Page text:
Sometimes people talk about crime novels as though they were all the same. The sheer number of different names for variants of the crime novel proves that isn’t true.
Police procedural. Mystery novel. Thriller. Cosy. Exotic detective. Supernatural. I used to think there was little real difference, but then my UK publisher told me he wanted to change the title of my first novel “The Collaborator of Bethlehem.”
He thought it sounded like a thriller (which men typically buy) and he wanted it to be clear that it was a mystery (so that women would buy it.) He changed the title in Britain to “The Bethlehem Murders.” I had to acknowledge that he was right: it sounds more like a mystery, doesn’t it.
And that’s only in English.
As I travel around to promote my books in different countries (I’m published in 22 countries these days), I’ve noticed that there are interesting variations on the names we use in English for crime novels. Some of them are quite entertaining, and some of them tell us something revealing about how the genre developed in that country.
Take Italy. Mystery novels there are called “gialli,” or yellows. That’s because traditionally the genre was published with a yellow cover. Even today the mystery shelves of Italian bookshops are largely yellow.
Color is the theme also in Spain, where crime novels are “novelas negras,” black novels. According to a source of mine on the literary desk of El Pais, the big Spanish newspaper, this harks back to the old “Serie noire” of French publisher Gallimard. That series introduced the crime novel to Spain. So noir, or black, became the identifying color for a crime novel.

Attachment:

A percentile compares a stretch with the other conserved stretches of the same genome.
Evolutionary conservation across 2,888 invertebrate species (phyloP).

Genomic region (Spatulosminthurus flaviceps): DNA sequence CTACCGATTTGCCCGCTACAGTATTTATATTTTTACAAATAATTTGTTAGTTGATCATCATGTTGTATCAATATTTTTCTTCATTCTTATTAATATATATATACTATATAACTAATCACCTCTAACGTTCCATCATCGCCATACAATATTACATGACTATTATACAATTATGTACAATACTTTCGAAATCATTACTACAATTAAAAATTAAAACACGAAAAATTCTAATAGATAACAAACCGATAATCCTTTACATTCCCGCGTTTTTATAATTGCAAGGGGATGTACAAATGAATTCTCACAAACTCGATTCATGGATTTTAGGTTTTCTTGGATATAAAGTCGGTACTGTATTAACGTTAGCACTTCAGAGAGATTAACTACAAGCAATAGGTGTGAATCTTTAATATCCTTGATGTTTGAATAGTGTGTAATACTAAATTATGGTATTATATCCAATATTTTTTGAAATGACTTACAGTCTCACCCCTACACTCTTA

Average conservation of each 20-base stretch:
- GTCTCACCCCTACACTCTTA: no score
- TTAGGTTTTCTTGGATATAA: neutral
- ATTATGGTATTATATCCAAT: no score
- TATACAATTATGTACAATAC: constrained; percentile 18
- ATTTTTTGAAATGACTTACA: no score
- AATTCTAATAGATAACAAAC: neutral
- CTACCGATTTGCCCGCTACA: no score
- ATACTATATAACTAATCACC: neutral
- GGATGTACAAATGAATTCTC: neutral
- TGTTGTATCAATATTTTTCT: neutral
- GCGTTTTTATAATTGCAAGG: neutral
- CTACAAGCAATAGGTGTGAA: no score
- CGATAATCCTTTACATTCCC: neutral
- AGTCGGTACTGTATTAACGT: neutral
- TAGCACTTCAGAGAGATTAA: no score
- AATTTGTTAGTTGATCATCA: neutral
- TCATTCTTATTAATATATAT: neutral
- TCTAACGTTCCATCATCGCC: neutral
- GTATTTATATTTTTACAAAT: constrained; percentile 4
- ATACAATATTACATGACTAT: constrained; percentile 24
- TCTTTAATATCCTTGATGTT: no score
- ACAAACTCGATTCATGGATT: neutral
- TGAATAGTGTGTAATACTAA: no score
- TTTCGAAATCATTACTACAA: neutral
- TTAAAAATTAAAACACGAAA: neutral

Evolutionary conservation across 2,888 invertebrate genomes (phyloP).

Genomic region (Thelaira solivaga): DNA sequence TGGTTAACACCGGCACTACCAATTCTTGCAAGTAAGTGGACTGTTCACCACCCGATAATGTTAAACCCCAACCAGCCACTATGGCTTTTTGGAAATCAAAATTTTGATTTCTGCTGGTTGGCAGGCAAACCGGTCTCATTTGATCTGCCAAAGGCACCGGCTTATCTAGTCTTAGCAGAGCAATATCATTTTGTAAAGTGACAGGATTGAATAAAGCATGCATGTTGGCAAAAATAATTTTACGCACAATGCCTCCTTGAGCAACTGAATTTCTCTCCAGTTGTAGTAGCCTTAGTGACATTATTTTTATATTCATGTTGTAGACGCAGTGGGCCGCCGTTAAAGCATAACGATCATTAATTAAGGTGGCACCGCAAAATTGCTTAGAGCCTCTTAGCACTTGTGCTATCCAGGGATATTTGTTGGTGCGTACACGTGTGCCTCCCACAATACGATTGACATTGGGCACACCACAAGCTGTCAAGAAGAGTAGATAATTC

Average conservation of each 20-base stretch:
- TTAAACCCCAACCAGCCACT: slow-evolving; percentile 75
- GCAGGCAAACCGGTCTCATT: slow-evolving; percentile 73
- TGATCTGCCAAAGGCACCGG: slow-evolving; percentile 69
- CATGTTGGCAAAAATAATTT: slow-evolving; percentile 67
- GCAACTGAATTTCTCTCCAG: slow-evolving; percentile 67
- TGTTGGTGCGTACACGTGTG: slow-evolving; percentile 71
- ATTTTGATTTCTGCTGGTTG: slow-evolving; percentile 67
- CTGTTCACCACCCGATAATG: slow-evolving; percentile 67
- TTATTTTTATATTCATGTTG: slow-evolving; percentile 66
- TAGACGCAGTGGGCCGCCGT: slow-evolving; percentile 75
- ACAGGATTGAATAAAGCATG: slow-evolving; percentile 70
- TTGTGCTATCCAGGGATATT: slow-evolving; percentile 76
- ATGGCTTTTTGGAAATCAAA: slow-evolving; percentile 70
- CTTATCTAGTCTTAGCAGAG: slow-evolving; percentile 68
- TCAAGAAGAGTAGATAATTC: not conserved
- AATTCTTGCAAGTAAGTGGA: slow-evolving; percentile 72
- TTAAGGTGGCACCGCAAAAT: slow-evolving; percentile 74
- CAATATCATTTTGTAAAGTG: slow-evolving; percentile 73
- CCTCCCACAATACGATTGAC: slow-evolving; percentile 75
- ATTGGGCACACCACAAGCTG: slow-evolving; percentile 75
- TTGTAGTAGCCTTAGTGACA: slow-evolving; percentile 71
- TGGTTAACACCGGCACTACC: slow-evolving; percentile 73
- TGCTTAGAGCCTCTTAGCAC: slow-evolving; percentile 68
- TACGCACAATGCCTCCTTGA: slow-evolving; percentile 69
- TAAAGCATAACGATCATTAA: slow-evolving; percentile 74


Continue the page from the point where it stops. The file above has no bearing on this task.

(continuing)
A “roman noir,” black novel, is also one of the ways of referring to a crime novel in France, because of that Gallimard series. But the most common slang for a mystery in French is “un polar.” It’s a contraction of “roman policier,” police novel, and was first recorded in 1968. If you ask most French people to explain the origin of the word “polar,” they can’t tell you: the abbreviation has become so common, they’ve forgotten its rather simple derivation.
Germany (as well as the Scandinavian countries) calls a crime novel “ein Krimi,” short for the word Kriminelle, criminal. No surprise there. It’s a catch-all for thrillers and detective stories of all kinds.
There is, however, an amusing sub-genre in German. In English, the “cosy” refers to Miss Marple-type novels in which the detective is an amateur, usually a lady (not just a woman), probably an inhabitant of a quaint village, investigating a murder in a country house or a vicarage.
The Germans call these cosies “Häkel-Krimis“. Miriam Froitzheim, who works at my German publisher C.H. Beck Verlag in Munich, translates this as “Crochet Crime Novels.” Because, as she puts it, the detective “puts her crochet gear away to solve the murder.”
I’ll keep scouting for interesting ways of describing crime novels around the world. But if you know of some others, tell me about them.